Anyone dabbling in Direct-to-Garment knows about pretreatment, which is an essential part of any DTG print. Applied as a base for your inks, it brings a vibrancy to your colors and enhances the quality of your prints. Nevertheless, pretreating can be a difficult technique to master, especially as there are countless application options out there. DJ Kinslow, DTG expert and founder of Constantly Create, is here today to give us some of the best pretreatment tips he’s collected over time.
Before you start, get things straight
“Always press your shirt first; it’s the most important step,” DJ says. It’s the first thing he tells us, and the first thing he does before any DTG pretreatment. DJ explains how fibers aren’t always laying flat on a shirt straight out of the box. By pressing it, you flatten everything down, prepping a perfect canvas for an even and effective pretreatment later.
Find the pretreater that works for you
There’s a lot of pretreaters on the market, but DJ recommends the Pearl PTM machine, which doesn’t have a draw, meaning he ultimately saves time with a simpler loading and unloading process. He found the Pearl worked best for him after trying a bunch of other machines: “For me, it’s not just about good quality, but [the Pearl] offers great customer service too,” DJ notes, which is also something to weigh up when you’re picking a pretreater.
All in the application: go above and beyond
Find a way to apply your pretreat with a wide spray and strong nozzle for an even spread. This is why DJ recommends a machine over a spray bottle, as spray bottles or guns can give an irregular application, no matter where your shirt is resting. DJ also applies about 10 grams of extra pretreat per shirt to account for the product that’s lost when it sprays over the edges of the garment. That way, you can ensure you’re putting enough down for a thorough coat.
Allow it to fully dry, and don’t be afraid to leave it longer
When it comes to drying the shirt once the pretreatment is applied, finding the right temperature and dry time can make a difference. DJ likes to heat press his shirts at 335°F for 40-45 minutes to set the pretreat. Contrary to the recommended time of 30-35 minutes, DJ found that the longer exposure simply worked better for him, which he discovered through trial and error. For your own practice, touch the corners of the shirt after drying to see if they’re still moist. From there, you can see if you need to leave your shirt in the dryer for longer.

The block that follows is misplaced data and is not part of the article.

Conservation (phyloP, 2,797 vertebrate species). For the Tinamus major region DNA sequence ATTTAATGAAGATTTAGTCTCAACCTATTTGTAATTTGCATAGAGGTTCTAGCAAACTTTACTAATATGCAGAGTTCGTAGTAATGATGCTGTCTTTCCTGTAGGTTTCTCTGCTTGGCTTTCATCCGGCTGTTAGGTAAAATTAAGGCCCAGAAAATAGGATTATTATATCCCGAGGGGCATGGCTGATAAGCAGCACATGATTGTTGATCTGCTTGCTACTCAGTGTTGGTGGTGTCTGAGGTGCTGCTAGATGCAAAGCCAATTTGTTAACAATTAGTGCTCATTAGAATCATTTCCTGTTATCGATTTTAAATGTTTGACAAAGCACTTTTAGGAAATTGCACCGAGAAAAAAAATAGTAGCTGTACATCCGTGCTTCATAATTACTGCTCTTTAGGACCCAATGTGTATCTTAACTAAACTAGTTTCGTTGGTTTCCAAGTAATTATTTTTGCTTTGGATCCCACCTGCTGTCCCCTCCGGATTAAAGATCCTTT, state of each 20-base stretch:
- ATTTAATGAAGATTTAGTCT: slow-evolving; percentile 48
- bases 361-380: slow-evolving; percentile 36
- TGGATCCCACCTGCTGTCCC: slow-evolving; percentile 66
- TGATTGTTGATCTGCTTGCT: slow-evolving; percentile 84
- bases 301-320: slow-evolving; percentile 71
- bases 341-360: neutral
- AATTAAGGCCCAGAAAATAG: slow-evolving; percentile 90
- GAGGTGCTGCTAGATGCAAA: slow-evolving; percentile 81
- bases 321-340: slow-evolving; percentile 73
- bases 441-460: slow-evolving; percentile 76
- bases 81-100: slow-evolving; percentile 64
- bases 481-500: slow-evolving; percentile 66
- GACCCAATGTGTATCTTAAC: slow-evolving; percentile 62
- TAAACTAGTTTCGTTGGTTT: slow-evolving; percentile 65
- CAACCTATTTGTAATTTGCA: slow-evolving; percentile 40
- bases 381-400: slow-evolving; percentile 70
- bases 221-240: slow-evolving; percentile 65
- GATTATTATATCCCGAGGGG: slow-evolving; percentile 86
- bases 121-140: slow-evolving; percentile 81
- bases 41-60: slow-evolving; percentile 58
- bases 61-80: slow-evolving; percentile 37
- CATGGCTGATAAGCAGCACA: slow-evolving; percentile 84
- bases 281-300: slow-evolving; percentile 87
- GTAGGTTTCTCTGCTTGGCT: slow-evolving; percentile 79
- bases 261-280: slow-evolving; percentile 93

Test to see if your pretreatment is working
DJ also has a useful trick to check if you’ve applied the right amount of pretreatment: “Turn the shirt inside out on a final print, and if you see white on the inside, that’s the ink coming through the shirt and through the pretreat. If that happens, you need to put more pretreat next time!” DJ also emphasizes how important it is to put pretreatment as highly as the print itself. “When colors aren’t vibrant enough, it’s not always about the ink,” he says. “You might think you need more ink, but sometimes it’s about needing more pretreat.”
Lastly, patience and care is key
When it comes to DTG printing, you’ll get the best results when you’re patient. “It’s easy to get caught up and let everything get into a rush,” DJ notes, “but always make sure you let [the shirt] dry fully, make sure you see no white on the inside, and you’ll get a professional-looking print.” This also goes for the pretreater itself. As some parting advice, DJ reminds us to take care maintaining and cleaning the pretreater, and always give the pretreatment solution a shake every 20 to 30 times: “It really makes a world of difference!”